“Make sure you create a personal file where you keep all your correspondences. You are not a student unless you are registered. Registration is done within the first six weeks of the semester”, she said.

Nakayiki guided students on matters of deferment, withdrawal from the program, refund of tuition fees and general challenges faced by graduate students as well as sexual harassment as a real vice.

The 21st Century skills for Students to be professional, analytical and change agents of society

Addressing students on , “Positioning Makerere University Graduate students to lead societal transformation and development” Dr. Rhoda Wanyenze, a Professor of medicine, public health, and also Dean School of Public Health expressed the need for students to go beyond technical skills and acquire social, leadership, values and other competencies in order to be relevant and impactful to society.

Prof. Wanyenze noted that although the university provides knowledge and skills, graduate students ought to grow themselves to acquire other competencies beyond the classroom and work towards impacting others.

Prof. Rhoda Wanyenze – Dean School of Public Health

“Because you’ve got the skills, you’ve got the competencies, and you’ve got the vision and purpose to create a difference for others, you always have work, because there are always problems to solve.

“But you can’t give what you don’t have. So you’ve got to grow yourself in terms of knowledge, professionalism because we want you to change the world. There are too many problems in the world. You can make the world easier for others, and when you do, you will never lack work” she advised.

Prof. Wayenze emphasized that no matter their place of work, titles or ranks, so long as they are working with communities, students have to learn to communicate, lead, and do things differently.

“Whether you are representing your classroom, whether you’re in research, in academia, you’re leading research teams, many people get money and they can’t even implement because they don’t know how to lead and manage teams. So we need to grow our leadership capabilities.

“We need to grow our creativity. Think, think different. Do something different. Don’t just take things the way they are because that’s what they’ve always been. You are not going to change the world when you come and continue what everybody has done.

“These days the world is global. You’re going to work with people across different countries, cultures and races.  You’re going to work with younger people and older people. We need to learn to work across the divide. How will you work with the world when you can’t even work across a tribe in your country? You need to learn to work with people that are different from you. Ideas come not from the people that are like you. New ideas come from the people that think different from you, that have a different experience from yours,” the Dean advised.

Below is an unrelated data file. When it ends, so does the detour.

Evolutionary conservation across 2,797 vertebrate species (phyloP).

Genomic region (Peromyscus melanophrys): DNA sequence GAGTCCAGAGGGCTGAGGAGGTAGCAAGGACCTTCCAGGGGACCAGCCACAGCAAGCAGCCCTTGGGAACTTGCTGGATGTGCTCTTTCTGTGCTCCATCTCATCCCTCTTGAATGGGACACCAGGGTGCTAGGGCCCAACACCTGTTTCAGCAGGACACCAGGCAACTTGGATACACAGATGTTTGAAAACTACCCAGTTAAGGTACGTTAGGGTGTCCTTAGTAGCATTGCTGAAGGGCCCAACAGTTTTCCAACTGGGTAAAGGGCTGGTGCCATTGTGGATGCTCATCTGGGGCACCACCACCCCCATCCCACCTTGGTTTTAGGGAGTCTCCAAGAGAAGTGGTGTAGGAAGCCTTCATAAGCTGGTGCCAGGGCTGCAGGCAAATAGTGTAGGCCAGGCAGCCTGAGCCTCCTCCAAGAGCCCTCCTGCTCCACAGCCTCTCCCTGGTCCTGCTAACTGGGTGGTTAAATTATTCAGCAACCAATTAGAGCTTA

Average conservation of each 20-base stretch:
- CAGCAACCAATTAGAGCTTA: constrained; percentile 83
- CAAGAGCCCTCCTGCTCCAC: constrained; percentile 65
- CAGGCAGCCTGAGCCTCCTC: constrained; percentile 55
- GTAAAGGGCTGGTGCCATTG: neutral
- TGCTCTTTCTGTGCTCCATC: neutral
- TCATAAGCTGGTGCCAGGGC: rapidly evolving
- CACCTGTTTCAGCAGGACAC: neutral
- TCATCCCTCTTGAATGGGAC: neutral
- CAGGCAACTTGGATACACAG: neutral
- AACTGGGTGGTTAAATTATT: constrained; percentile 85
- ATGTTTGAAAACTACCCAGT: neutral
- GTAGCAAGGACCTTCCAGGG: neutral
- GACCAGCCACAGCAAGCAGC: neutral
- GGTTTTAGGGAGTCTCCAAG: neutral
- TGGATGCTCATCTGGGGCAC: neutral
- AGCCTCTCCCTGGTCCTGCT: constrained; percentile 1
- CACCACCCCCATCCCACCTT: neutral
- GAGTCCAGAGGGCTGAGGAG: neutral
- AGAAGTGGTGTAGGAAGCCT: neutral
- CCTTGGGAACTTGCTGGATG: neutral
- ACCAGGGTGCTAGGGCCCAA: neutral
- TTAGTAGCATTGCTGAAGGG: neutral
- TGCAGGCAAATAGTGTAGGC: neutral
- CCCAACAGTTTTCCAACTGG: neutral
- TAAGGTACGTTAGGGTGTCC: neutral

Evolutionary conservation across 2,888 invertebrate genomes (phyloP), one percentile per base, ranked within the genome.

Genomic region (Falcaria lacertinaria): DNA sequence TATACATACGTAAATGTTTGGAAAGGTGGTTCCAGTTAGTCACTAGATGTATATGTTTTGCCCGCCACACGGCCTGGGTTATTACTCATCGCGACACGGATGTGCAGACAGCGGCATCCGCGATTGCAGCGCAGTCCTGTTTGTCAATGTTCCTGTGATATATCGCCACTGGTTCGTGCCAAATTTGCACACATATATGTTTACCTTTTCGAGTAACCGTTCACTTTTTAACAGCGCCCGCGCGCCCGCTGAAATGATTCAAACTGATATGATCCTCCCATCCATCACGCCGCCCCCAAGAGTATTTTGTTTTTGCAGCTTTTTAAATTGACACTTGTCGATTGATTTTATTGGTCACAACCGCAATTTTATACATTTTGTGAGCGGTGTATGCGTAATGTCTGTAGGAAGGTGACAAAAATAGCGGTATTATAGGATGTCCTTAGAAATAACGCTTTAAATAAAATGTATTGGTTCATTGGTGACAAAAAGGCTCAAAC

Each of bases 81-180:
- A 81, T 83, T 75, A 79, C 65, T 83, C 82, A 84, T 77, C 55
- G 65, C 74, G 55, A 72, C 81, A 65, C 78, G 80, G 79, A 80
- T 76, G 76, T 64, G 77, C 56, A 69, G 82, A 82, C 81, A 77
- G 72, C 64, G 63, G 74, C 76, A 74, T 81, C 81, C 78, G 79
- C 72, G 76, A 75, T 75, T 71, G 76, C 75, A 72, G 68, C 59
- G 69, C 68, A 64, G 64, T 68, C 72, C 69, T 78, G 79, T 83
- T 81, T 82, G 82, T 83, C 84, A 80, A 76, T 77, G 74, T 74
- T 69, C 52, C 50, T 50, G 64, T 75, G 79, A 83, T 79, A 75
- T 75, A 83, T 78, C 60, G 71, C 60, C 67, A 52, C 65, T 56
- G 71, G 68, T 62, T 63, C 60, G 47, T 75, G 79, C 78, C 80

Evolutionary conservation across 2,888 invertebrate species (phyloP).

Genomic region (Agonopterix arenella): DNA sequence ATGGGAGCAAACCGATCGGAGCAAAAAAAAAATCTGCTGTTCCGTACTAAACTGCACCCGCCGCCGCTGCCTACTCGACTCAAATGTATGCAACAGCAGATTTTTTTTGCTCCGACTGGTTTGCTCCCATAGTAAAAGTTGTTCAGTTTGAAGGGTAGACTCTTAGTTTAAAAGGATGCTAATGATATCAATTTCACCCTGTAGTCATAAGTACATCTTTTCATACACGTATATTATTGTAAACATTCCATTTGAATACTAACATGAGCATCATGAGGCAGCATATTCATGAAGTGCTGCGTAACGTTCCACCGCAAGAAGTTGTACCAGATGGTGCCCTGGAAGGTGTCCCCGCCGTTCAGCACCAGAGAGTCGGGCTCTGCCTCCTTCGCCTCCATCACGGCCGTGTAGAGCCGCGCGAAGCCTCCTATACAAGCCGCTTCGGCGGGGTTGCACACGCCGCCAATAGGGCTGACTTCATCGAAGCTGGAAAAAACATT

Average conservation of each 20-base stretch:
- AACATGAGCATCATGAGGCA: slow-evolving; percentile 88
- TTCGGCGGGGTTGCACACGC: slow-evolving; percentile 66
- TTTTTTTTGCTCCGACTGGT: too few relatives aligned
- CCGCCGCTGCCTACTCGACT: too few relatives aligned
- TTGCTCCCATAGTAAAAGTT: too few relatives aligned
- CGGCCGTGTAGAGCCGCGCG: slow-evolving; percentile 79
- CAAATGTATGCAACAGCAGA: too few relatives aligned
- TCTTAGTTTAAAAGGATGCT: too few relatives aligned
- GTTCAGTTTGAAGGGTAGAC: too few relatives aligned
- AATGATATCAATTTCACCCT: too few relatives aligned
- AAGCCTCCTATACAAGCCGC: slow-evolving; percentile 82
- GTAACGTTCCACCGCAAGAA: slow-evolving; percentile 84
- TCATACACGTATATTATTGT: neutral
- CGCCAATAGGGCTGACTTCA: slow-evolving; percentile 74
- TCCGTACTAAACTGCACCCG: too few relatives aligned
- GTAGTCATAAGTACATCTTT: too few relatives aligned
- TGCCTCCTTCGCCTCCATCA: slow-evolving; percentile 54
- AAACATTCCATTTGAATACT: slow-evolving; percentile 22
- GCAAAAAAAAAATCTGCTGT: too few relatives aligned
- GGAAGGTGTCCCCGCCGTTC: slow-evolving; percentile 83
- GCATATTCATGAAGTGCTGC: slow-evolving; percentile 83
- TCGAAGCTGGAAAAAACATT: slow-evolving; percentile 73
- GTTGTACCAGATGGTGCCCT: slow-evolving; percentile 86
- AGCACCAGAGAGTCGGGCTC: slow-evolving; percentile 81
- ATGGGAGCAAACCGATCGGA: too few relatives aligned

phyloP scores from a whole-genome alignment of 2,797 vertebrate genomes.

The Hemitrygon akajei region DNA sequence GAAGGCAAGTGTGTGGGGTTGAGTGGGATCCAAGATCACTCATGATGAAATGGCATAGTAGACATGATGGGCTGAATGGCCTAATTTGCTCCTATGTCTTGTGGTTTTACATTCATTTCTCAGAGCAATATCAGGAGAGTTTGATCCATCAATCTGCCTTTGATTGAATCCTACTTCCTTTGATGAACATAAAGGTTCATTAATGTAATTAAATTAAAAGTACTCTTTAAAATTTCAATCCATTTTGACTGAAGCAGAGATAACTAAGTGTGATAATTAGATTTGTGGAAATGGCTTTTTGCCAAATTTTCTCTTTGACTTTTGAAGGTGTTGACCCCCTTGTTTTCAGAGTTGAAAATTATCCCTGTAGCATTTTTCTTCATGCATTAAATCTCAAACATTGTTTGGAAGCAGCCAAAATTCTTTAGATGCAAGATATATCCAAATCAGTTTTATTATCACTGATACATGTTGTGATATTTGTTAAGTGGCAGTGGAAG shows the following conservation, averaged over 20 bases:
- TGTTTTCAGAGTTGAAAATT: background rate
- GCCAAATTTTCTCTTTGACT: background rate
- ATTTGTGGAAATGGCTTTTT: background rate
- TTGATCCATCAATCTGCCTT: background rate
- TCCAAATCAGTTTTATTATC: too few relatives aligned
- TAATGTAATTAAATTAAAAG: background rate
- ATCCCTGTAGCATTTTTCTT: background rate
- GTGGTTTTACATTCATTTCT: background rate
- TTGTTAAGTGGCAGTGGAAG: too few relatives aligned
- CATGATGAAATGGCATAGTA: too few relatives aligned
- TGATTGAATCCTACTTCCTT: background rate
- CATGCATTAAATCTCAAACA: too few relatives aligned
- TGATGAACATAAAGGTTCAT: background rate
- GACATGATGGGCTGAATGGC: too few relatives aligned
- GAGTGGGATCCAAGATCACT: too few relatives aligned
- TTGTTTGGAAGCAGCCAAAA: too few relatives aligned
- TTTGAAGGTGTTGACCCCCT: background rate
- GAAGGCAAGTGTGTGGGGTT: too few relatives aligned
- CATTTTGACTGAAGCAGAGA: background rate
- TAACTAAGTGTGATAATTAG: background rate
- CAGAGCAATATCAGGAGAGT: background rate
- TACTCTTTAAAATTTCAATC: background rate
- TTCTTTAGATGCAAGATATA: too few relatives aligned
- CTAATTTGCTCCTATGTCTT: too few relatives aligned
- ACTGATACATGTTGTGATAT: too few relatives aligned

Prof. Wanyeze underscored the importance of acquiring Social competencies in leading and transforming the world, working with communities and understanding their experience and their knowledge to make them better.

She called on students to be creative and find ways of picking up and exposing themselves to other social competencies required such as advocacy and lobbying, which are key to explaining data or evidence for policy makers, as well as writing and analytical skills, and innovation, which are important in many areas such as managing projects.

Wanyenze implored students to do their best and ensure they finish within the program time, use knowledge and skills acquired to look for opportunities where they can lead, show people a direction, mentor and support one another.

Where there are debates, the Dean advised students to participate, as they help improve one’s skills in communicating and getting their points across. She also advised students on the need to get involved in networks, partnerships and research with their colleges.

 “Life is about identifying what you want and going for it. Don’t be that person that feels like the world is against you all the time because you didn’t get what you wanted. The world doesn’t know what you want. Know what you want and go for it. Be proactive and seek opportunities.

“And people say, they hire you for qualifications, they fire you for those skills we call soft. Embrace technology. This is a world of technology. Grow your networks and learn at least one foreign language” remarked Prof. Wanyenze.

Graduate studies to take the blended learning, or open distance and e-learning as a mode of delivery

Presenting on online learning, Director of the Institute of Open, Distance and E-learning (IoDEL), Prof. Paul Muyinda Birevu decried the fact the graduate student of the 21st Century is faced with challenges of balancing work and meeting family needs while studying and, at the same time, the requirement to participate in different political, social and religious activities as they study.